I will tell you I underestimated this aspect of successful real estate investing also. That is, you cannot wait for opportunity to knock. It won’t. Not when you are a real estate investor — part-time or full-time.
I often hear amongst my peers, or those who once were investors and are no longer investors, that, “Gosh, there are no good deals. Gosh, this does not work.” And I will tell you 100 percent of the time as I reflect on the cause of their failure and exit as a real estate investor, it was not because this did not work. It was always because they did not work. They did not take the initiative to find good deals, generate good leads to find houses and make offers.
It all centers on the fact opportunities are created and not given to you. This truly answered the question of, “Hey, if is so easy why doesn’t everybody do it?” It is not that easy. And that is why everybody does not do it.
What is very misleading in the world of residential real estate is that at the cocktail party discussion you only hear about the success of your friend, neighbor or friend of a friend who flipped a house and made a great profit. Or, when you flip on reality TV you only see a 30-minute show where the investor laughs, jokes and in the 29th minute walks away from the house with a $30,000 profit. What you did not see was the days, weeks or months of initiative that took place prior to that purchase. And you did not hear about that from your friend or neighbor who had that successful flip. And you did not hear about the flip, or see the flip on reality TV, where they lost $5,000 or $15,000 on one house.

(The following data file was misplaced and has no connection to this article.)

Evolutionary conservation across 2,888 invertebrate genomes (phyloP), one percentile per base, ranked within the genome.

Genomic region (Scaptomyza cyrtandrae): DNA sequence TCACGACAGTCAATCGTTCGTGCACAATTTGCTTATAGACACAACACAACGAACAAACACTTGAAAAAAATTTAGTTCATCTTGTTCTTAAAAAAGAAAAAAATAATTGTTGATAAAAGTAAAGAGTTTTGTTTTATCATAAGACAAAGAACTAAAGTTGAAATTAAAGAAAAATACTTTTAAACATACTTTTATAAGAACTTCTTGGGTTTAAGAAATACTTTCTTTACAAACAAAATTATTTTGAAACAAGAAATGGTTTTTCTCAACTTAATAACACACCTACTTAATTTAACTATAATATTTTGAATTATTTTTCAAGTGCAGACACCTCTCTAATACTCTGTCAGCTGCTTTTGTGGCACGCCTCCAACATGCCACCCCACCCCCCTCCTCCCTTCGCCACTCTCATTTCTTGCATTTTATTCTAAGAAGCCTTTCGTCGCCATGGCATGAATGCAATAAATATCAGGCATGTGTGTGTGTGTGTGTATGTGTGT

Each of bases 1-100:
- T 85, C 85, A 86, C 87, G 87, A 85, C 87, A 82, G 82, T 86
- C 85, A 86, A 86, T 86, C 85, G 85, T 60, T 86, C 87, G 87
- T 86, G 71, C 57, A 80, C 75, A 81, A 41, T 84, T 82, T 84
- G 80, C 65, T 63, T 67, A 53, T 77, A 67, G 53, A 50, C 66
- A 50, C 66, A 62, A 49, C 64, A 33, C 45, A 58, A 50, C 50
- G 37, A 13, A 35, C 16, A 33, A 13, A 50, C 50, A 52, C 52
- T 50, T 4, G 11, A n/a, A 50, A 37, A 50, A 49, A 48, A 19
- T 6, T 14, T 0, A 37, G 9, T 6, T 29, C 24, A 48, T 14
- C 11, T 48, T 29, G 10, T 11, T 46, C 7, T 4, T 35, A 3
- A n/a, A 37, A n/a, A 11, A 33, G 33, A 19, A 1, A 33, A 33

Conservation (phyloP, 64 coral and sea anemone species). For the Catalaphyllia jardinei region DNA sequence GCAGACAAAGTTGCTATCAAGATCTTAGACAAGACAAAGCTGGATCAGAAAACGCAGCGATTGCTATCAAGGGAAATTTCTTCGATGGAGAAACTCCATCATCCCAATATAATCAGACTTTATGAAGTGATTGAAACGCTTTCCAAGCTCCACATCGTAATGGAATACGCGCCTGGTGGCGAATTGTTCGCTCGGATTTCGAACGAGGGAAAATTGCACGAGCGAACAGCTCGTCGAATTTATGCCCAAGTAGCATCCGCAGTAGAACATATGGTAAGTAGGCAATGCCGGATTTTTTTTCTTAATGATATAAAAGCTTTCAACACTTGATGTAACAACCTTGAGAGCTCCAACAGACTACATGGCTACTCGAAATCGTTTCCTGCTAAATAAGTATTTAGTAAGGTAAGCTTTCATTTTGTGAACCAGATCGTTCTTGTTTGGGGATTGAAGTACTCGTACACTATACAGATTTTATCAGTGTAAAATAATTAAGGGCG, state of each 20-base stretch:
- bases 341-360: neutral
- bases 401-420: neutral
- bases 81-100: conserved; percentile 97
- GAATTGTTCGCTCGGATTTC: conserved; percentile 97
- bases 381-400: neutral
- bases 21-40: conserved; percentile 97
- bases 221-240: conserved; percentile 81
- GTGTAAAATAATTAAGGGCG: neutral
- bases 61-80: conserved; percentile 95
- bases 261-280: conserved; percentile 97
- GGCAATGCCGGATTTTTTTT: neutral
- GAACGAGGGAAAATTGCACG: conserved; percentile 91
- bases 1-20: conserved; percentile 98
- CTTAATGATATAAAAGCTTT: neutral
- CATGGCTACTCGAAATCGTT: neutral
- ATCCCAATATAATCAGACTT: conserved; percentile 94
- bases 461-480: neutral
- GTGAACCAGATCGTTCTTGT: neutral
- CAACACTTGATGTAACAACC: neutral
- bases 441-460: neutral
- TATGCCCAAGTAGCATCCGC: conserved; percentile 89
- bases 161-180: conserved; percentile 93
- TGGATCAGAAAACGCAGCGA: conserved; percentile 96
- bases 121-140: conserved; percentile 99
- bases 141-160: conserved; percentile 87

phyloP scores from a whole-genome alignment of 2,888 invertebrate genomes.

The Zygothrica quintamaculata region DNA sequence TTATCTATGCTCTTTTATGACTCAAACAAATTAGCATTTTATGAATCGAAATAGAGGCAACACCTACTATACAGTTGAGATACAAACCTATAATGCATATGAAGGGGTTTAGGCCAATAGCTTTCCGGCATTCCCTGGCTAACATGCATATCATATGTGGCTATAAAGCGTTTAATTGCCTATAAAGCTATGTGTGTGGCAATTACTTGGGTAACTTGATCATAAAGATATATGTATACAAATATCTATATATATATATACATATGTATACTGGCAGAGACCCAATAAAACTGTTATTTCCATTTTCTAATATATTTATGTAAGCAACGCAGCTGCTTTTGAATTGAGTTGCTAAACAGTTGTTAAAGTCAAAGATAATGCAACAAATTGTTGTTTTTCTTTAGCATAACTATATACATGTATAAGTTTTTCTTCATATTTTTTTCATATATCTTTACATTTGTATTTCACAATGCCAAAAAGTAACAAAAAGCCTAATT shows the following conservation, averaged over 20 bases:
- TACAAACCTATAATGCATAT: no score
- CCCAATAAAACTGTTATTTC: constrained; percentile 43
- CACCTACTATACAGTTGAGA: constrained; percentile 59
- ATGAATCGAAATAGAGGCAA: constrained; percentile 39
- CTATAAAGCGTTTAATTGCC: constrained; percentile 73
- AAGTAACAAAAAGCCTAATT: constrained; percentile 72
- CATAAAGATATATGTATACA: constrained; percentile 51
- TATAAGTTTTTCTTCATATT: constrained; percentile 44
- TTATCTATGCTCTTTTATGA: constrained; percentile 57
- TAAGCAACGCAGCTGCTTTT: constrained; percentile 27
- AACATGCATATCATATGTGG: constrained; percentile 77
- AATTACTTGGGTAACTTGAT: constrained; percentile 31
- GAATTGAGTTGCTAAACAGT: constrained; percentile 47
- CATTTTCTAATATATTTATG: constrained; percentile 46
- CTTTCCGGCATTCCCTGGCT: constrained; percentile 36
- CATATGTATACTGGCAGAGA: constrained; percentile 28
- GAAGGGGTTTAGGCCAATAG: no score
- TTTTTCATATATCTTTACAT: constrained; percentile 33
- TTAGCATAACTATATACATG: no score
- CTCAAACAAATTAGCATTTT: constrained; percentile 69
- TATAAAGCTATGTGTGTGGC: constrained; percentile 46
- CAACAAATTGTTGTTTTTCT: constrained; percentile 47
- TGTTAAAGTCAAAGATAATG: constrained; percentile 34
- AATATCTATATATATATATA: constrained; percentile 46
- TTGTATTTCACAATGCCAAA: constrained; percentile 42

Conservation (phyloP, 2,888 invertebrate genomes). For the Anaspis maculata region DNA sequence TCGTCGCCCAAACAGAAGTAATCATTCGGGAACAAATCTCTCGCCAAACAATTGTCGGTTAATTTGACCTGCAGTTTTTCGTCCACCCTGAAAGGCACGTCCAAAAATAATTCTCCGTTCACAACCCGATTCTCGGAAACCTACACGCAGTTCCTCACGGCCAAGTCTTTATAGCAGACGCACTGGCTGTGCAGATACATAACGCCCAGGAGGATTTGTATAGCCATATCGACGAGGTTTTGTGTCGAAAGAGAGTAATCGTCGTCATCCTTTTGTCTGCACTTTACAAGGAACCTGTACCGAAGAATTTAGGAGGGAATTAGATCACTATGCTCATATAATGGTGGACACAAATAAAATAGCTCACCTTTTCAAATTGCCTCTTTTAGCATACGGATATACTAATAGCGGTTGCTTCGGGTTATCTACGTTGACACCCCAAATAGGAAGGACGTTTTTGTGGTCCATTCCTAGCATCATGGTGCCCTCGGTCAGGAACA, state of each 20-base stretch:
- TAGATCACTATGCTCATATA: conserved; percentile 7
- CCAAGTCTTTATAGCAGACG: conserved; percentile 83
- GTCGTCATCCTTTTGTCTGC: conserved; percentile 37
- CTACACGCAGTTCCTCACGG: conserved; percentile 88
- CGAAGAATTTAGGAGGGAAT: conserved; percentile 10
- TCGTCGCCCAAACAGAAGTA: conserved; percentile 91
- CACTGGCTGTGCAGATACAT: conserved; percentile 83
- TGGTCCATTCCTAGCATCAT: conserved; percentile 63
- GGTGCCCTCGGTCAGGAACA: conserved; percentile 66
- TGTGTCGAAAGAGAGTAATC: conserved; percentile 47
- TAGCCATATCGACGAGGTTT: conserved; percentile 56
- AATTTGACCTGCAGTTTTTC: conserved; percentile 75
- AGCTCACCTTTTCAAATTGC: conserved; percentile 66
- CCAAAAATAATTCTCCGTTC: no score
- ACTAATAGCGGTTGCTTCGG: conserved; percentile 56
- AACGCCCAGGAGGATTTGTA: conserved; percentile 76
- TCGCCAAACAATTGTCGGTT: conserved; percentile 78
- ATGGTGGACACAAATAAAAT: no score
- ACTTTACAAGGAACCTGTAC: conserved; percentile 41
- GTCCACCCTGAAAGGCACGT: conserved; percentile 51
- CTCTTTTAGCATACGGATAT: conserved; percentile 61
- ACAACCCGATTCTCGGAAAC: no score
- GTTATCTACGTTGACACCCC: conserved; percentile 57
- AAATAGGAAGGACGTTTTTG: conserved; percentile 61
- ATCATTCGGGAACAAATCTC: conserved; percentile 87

You do not see that and you do not hear about it and you tend to forget that and think, “These deals just come out of nowhere. They just fall into your lap. Just sit down and wait.” No, it takes incredible initiative for you to find, identify, quickly do your due diligence, get them closed and ultimately generate a profit.
In ending this post, let me remind you that you will never know all the answers. You will never uncover all the unknowns. You will never simply deserve success. Everything in real estate investing is earned.
So do not expect or wait for any of these things to happen in terms of knowing all the answers or uncovering all the unknowns or success becoming transparent and clear to you as you are evaluating your ability to become a successful investor.
What you can expect on the flip side is that when you make the investment and act with intensity and take initiative you will discover the answers and you will become comfortable with the unknowns. You will earn the success. When you accept all these realities and face up to what you do not know, it is going to inspire you rather than debilitate you. It is going to advance you rather than hold you back in your pursuits as a real estate investor.